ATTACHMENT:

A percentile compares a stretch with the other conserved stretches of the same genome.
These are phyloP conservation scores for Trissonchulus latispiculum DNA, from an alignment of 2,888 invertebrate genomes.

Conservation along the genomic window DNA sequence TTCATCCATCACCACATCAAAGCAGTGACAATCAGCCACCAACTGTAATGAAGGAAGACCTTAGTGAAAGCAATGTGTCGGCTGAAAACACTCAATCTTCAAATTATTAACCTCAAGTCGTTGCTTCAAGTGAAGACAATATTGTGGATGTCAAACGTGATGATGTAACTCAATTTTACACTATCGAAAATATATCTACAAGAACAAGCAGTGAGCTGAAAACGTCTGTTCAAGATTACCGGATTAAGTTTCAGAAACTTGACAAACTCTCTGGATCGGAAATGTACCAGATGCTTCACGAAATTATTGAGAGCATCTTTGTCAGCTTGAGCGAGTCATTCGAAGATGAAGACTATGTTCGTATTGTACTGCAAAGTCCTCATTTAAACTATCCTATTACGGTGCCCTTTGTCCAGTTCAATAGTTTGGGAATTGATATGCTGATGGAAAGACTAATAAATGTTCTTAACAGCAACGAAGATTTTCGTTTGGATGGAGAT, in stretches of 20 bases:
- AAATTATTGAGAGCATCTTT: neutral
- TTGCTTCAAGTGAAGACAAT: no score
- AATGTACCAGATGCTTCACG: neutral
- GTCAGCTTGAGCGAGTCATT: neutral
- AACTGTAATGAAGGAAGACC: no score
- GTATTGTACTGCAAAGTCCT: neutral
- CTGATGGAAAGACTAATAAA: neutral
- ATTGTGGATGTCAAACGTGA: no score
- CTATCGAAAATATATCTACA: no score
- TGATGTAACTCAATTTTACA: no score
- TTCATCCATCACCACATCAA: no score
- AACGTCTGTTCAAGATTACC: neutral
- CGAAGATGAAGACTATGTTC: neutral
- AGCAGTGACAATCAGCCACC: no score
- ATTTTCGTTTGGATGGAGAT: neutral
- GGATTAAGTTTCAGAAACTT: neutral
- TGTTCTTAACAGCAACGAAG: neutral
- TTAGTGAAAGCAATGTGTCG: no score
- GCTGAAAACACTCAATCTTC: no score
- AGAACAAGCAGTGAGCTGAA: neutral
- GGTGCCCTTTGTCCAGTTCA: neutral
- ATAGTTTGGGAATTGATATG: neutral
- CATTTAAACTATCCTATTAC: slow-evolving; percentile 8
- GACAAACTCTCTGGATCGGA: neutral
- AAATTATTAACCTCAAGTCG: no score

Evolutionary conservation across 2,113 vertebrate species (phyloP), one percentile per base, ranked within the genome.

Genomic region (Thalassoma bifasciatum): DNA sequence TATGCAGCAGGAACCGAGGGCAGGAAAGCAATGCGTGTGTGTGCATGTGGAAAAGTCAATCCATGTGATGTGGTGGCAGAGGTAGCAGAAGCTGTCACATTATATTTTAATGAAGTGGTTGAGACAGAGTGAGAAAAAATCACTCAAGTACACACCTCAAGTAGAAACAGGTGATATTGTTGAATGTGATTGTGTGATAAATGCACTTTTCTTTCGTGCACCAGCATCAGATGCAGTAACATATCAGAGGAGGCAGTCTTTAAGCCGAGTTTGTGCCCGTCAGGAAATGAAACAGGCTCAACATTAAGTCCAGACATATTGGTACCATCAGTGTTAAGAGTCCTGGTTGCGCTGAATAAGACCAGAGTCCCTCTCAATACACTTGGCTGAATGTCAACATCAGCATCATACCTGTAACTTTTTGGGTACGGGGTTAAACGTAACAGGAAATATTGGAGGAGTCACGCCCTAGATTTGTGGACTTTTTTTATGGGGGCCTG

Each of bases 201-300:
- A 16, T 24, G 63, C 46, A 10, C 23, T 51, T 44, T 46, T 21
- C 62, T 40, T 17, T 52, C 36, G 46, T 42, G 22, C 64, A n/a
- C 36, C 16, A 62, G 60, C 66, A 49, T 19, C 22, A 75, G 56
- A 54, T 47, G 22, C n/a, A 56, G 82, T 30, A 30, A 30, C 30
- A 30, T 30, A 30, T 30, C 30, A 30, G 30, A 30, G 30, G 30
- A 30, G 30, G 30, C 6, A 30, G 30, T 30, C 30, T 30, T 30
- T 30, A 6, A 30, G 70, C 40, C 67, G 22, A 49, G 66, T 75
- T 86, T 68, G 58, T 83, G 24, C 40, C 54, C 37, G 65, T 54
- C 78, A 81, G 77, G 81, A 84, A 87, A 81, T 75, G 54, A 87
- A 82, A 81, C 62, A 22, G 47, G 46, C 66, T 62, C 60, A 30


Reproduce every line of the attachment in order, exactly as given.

A percentile compares a stretch with the other conserved stretches of the same genome.
These are phyloP conservation scores for Trissonchulus latispiculum DNA, from an alignment of 2,888 invertebrate genomes.

Conservation along the genomic window DNA sequence TTCATCCATCACCACATCAAAGCAGTGACAATCAGCCACCAACTGTAATGAAGGAAGACCTTAGTGAAAGCAATGTGTCGGCTGAAAACACTCAATCTTCAAATTATTAACCTCAAGTCGTTGCTTCAAGTGAAGACAATATTGTGGATGTCAAACGTGATGATGTAACTCAATTTTACACTATCGAAAATATATCTACAAGAACAAGCAGTGAGCTGAAAACGTCTGTTCAAGATTACCGGATTAAGTTTCAGAAACTTGACAAACTCTCTGGATCGGAAATGTACCAGATGCTTCACGAAATTATTGAGAGCATCTTTGTCAGCTTGAGCGAGTCATTCGAAGATGAAGACTATGTTCGTATTGTACTGCAAAGTCCTCATTTAAACTATCCTATTACGGTGCCCTTTGTCCAGTTCAATAGTTTGGGAATTGATATGCTGATGGAAAGACTAATAAATGTTCTTAACAGCAACGAAGATTTTCGTTTGGATGGAGAT, in stretches of 20 bases:
- AAATTATTGAGAGCATCTTT: neutral
- TTGCTTCAAGTGAAGACAAT: no score
- AATGTACCAGATGCTTCACG: neutral
- GTCAGCTTGAGCGAGTCATT: neutral
- AACTGTAATGAAGGAAGACC: no score
- GTATTGTACTGCAAAGTCCT: neutral
- CTGATGGAAAGACTAATAAA: neutral
- ATTGTGGATGTCAAACGTGA: no score
- CTATCGAAAATATATCTACA: no score
- TGATGTAACTCAATTTTACA: no score
- TTCATCCATCACCACATCAA: no score
- AACGTCTGTTCAAGATTACC: neutral
- CGAAGATGAAGACTATGTTC: neutral
- AGCAGTGACAATCAGCCACC: no score
- ATTTTCGTTTGGATGGAGAT: neutral
- GGATTAAGTTTCAGAAACTT: neutral
- TGTTCTTAACAGCAACGAAG: neutral
- TTAGTGAAAGCAATGTGTCG: no score
- GCTGAAAACACTCAATCTTC: no score
- AGAACAAGCAGTGAGCTGAA: neutral
- GGTGCCCTTTGTCCAGTTCA: neutral
- ATAGTTTGGGAATTGATATG: neutral
- CATTTAAACTATCCTATTAC: slow-evolving; percentile 8
- GACAAACTCTCTGGATCGGA: neutral
- AAATTATTAACCTCAAGTCG: no score

Evolutionary conservation across 2,113 vertebrate species (phyloP), one percentile per base, ranked within the genome.

Genomic region (Thalassoma bifasciatum): DNA sequence TATGCAGCAGGAACCGAGGGCAGGAAAGCAATGCGTGTGTGTGCATGTGGAAAAGTCAATCCATGTGATGTGGTGGCAGAGGTAGCAGAAGCTGTCACATTATATTTTAATGAAGTGGTTGAGACAGAGTGAGAAAAAATCACTCAAGTACACACCTCAAGTAGAAACAGGTGATATTGTTGAATGTGATTGTGTGATAAATGCACTTTTCTTTCGTGCACCAGCATCAGATGCAGTAACATATCAGAGGAGGCAGTCTTTAAGCCGAGTTTGTGCCCGTCAGGAAATGAAACAGGCTCAACATTAAGTCCAGACATATTGGTACCATCAGTGTTAAGAGTCCTGGTTGCGCTGAATAAGACCAGAGTCCCTCTCAATACACTTGGCTGAATGTCAACATCAGCATCATACCTGTAACTTTTTGGGTACGGGGTTAAACGTAACAGGAAATATTGGAGGAGTCACGCCCTAGATTTGTGGACTTTTTTTATGGGGGCCTG

Each of bases 201-300:
- A 16, T 24, G 63, C 46, A 10, C 23, T 51, T 44, T 46, T 21
- C 62, T 40, T 17, T 52, C 36, G 46, T 42, G 22, C 64, A n/a
- C 36, C 16, A 62, G 60, C 66, A 49, T 19, C 22, A 75, G 56
- A 54, T 47, G 22, C n/a, A 56, G 82, T 30, A 30, A 30, C 30
- A 30, T 30, A 30, T 30, C 30, A 30, G 30, A 30, G 30, G 30
- A 30, G 30, G 30, C 6, A 30, G 30, T 30, C 30, T 30, T 30
- T 30, A 6, A 30, G 70, C 40, C 67, G 22, A 49, G 66, T 75
- T 86, T 68, G 58, T 83, G 24, C 40, C 54, C 37, G 65, T 54
- C 78, A 81, G 77, G 81, A 84, A 87, A 81, T 75, G 54, A 87
- A 82, A 81, C 62, A 22, G 47, G 46, C 66, T 62, C 60, A 30